Why does disabling services improves security?
A stopped service is almost certainly an un-hackable service. A server may never be truly hack proof, but we can get much closer to that goal by eliminating avenues of attack. The case for disabling networked services that are not in use is a simple one. If we are not using a service, disable it. We no longer have to worry about a new, recently discovered vulnerability, or worry about known types of attacks. The service is not running; it’s not listening on its TCP/IP port, so connections can’t be made to it.
Most services are going to be network-capable or enabled on modern systems, but there are still some services present that are only local, or only listen on the internal, localhost IP address (127.0.0.1).
Client services and server services
Some Windows services running are application servers, and some of them act as clients. If we disable one acting as a server, for example a service providing file sharing, that function won’t be available to any hosts or clients trying to connect. If we disable a client service, then our system won’t be able to access that application on our local system or on any servers providing it.
If we want to see what sort of services are present, and what TCP and UDP ports our network services are using and listening on, we can use the netstat command. Netstat can show us what executables and what process ids are involved in particular connections or listening ports. The command:
netstat -abnp tcp
will show us that information for all active TCP traffic and listening services. We can run netstat, save the output, stop a service, run netstat again, and compare the results. A single process can be listening on multiple ports, so using these command line options with netstat can help sort out which service is involved. Since this command also provides the executable file names, it is simple to determine which service is associated with which connections and ports.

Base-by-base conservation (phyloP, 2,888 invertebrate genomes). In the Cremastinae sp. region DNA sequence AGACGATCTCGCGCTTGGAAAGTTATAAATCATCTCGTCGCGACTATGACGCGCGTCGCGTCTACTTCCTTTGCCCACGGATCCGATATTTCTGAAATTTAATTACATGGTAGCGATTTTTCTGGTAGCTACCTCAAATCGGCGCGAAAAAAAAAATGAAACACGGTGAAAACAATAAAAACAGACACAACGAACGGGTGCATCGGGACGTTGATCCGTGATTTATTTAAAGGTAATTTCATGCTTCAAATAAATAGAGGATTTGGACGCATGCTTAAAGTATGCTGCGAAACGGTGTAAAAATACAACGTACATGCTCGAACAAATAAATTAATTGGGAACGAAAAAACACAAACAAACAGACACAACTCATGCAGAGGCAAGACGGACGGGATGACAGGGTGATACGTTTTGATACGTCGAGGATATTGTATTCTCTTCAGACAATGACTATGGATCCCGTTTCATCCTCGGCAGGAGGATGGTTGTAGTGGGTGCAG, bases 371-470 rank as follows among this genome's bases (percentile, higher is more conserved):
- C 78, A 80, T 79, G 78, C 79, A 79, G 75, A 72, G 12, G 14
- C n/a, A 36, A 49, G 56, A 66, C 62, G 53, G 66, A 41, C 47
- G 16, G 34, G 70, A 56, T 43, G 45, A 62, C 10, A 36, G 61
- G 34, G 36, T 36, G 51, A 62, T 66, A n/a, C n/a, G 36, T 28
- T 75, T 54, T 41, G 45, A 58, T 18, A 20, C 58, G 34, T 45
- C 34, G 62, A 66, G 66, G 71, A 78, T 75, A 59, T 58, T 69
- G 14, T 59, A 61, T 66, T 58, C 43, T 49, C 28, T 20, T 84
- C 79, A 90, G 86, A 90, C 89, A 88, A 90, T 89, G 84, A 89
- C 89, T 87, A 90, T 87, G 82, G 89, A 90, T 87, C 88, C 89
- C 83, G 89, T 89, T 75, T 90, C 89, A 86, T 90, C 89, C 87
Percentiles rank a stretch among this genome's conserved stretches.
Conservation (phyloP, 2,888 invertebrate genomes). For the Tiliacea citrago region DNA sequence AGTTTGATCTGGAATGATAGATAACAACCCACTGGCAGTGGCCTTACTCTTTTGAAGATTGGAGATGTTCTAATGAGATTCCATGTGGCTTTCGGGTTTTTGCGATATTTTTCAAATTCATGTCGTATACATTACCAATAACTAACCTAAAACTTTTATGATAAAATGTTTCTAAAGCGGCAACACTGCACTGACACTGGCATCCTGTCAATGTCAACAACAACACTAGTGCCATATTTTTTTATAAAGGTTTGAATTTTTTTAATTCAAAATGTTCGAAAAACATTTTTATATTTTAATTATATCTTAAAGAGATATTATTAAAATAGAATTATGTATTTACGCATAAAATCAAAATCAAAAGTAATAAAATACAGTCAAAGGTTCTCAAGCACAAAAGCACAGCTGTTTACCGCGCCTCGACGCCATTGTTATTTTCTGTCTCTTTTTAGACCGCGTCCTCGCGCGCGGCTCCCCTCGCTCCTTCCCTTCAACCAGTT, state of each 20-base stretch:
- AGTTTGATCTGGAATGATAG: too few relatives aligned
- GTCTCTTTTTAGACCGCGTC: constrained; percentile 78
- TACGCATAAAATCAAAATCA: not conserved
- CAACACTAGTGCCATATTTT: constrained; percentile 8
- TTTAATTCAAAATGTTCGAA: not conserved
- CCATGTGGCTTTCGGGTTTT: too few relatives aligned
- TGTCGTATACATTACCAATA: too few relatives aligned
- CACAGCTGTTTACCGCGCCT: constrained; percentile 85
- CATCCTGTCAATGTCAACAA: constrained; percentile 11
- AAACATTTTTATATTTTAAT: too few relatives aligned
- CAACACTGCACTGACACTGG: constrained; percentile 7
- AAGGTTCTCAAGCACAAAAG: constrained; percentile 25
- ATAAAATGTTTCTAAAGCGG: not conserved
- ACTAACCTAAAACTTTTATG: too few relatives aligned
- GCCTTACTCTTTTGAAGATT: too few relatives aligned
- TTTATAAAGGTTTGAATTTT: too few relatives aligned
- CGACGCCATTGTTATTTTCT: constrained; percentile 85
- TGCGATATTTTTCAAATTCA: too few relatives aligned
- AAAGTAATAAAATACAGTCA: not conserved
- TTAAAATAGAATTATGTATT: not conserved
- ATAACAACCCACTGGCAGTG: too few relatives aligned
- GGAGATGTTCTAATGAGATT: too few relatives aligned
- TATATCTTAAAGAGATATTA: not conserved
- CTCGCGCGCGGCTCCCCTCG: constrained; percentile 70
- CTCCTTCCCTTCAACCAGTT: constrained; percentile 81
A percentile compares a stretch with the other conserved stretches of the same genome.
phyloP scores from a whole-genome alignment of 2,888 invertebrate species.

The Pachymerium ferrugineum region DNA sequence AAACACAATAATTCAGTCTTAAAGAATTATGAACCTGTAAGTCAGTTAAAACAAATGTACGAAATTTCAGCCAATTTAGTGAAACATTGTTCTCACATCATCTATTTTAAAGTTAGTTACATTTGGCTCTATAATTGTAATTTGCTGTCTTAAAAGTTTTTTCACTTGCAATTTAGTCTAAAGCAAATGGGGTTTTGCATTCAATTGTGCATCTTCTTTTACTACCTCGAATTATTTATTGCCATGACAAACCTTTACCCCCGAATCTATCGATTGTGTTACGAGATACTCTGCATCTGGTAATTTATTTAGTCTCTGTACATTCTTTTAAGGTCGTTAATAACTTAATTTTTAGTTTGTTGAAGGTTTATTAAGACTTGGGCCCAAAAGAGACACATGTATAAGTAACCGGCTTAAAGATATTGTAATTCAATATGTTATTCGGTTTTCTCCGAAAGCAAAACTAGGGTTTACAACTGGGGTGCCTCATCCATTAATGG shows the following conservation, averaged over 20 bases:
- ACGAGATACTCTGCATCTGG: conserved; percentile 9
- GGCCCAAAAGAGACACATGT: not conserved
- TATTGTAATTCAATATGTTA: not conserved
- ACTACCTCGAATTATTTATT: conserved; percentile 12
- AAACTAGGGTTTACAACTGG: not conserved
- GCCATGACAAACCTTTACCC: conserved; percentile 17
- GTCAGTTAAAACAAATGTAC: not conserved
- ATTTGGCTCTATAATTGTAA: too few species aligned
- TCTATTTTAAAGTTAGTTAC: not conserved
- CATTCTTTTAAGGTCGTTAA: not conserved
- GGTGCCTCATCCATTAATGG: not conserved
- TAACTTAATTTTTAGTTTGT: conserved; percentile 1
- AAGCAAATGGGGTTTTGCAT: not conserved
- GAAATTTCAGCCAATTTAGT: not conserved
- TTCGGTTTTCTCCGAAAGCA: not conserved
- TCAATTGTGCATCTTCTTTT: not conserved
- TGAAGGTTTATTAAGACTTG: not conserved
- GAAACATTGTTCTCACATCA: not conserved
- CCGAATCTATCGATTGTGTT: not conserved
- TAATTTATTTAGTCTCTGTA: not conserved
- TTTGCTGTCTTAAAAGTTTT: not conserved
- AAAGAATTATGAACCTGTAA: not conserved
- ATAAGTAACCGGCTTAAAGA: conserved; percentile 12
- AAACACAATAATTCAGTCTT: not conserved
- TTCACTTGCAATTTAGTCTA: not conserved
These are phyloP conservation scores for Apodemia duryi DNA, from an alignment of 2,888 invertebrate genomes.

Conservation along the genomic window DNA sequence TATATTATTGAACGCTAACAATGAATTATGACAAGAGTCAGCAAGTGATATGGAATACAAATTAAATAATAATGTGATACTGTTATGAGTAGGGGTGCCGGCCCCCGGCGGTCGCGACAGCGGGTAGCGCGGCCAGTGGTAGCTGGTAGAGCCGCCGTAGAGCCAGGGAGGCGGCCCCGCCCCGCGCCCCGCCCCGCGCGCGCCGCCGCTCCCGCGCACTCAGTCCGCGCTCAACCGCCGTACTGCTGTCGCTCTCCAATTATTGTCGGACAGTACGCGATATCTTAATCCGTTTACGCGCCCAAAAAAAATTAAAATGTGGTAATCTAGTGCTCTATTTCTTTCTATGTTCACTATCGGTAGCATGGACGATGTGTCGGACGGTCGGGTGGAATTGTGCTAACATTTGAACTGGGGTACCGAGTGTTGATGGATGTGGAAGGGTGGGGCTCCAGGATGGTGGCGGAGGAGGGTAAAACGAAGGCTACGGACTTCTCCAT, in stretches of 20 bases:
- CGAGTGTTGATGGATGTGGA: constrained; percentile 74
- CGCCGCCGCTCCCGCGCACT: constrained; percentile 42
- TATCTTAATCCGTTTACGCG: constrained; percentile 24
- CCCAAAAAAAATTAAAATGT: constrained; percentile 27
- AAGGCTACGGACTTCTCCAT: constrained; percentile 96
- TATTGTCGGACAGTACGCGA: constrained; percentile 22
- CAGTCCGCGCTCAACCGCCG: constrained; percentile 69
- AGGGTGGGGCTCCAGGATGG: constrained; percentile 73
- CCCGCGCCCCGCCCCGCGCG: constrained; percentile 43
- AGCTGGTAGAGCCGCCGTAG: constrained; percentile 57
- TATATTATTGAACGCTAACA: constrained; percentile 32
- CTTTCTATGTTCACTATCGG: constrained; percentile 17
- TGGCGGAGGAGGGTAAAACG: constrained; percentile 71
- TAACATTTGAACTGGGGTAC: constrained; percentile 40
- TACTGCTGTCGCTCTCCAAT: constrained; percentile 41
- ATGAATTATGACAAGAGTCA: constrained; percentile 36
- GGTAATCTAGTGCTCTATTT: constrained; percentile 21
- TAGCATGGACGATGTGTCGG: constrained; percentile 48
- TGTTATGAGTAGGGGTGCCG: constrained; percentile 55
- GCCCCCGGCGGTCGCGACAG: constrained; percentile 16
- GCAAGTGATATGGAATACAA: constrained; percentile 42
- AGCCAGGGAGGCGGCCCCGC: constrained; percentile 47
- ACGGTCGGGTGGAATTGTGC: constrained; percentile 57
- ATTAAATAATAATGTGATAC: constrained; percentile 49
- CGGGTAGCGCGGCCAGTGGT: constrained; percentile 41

Some services to disable
If you don’t use file shares or remote desktop, and don’t plan to, disabling the Server service and Terminal Services (the Remote Desktop Service) is a good idea. Disabling the Remote Registry service is highly recommended. There are numerous others that you should examine on a case-by-case basis, but that’s a start. Businesses and home users will have different criteria for determining if a service is needed.
I’ve been able to shut down enough non-essential services, (and replace others) so that even some of the best scanning and penetration testing software could not identify the operating system as Windows, along with finding no vulnerabilities.
When services are stopped, they don’t take up CPU cycles or use memory. While any given individual service may not place much load on your CPU, several idle services consume enough cycles that it can be a noticeable improvement. A bigger impact is found in available RAM. Applications running as services allocate memory for their use, and can have a significant memory footprint even while idle. In my experience, over long periods of time, memory leaks can cause services to consume more and more RAM. This is often the case for servers that are not rebooted frequently. System startup will be faster as well, with fewer services to initialize and start up.
When disabling services, it’s important to stop & disable one at a time, and then verify that the system still works as needed. Test your changes and make sure that everything that you need running still works properly! This can take a significant amount of time. Some services have dependencies, and stopping one that you think you don’t need will require one, two, or more other services to stop. Be sure to disable not just the one service, but the dependent services as well. Check your Event Viewer System and Application logs during and after making changes, to be sure that you don’t have an unforeseen problem with another service or application.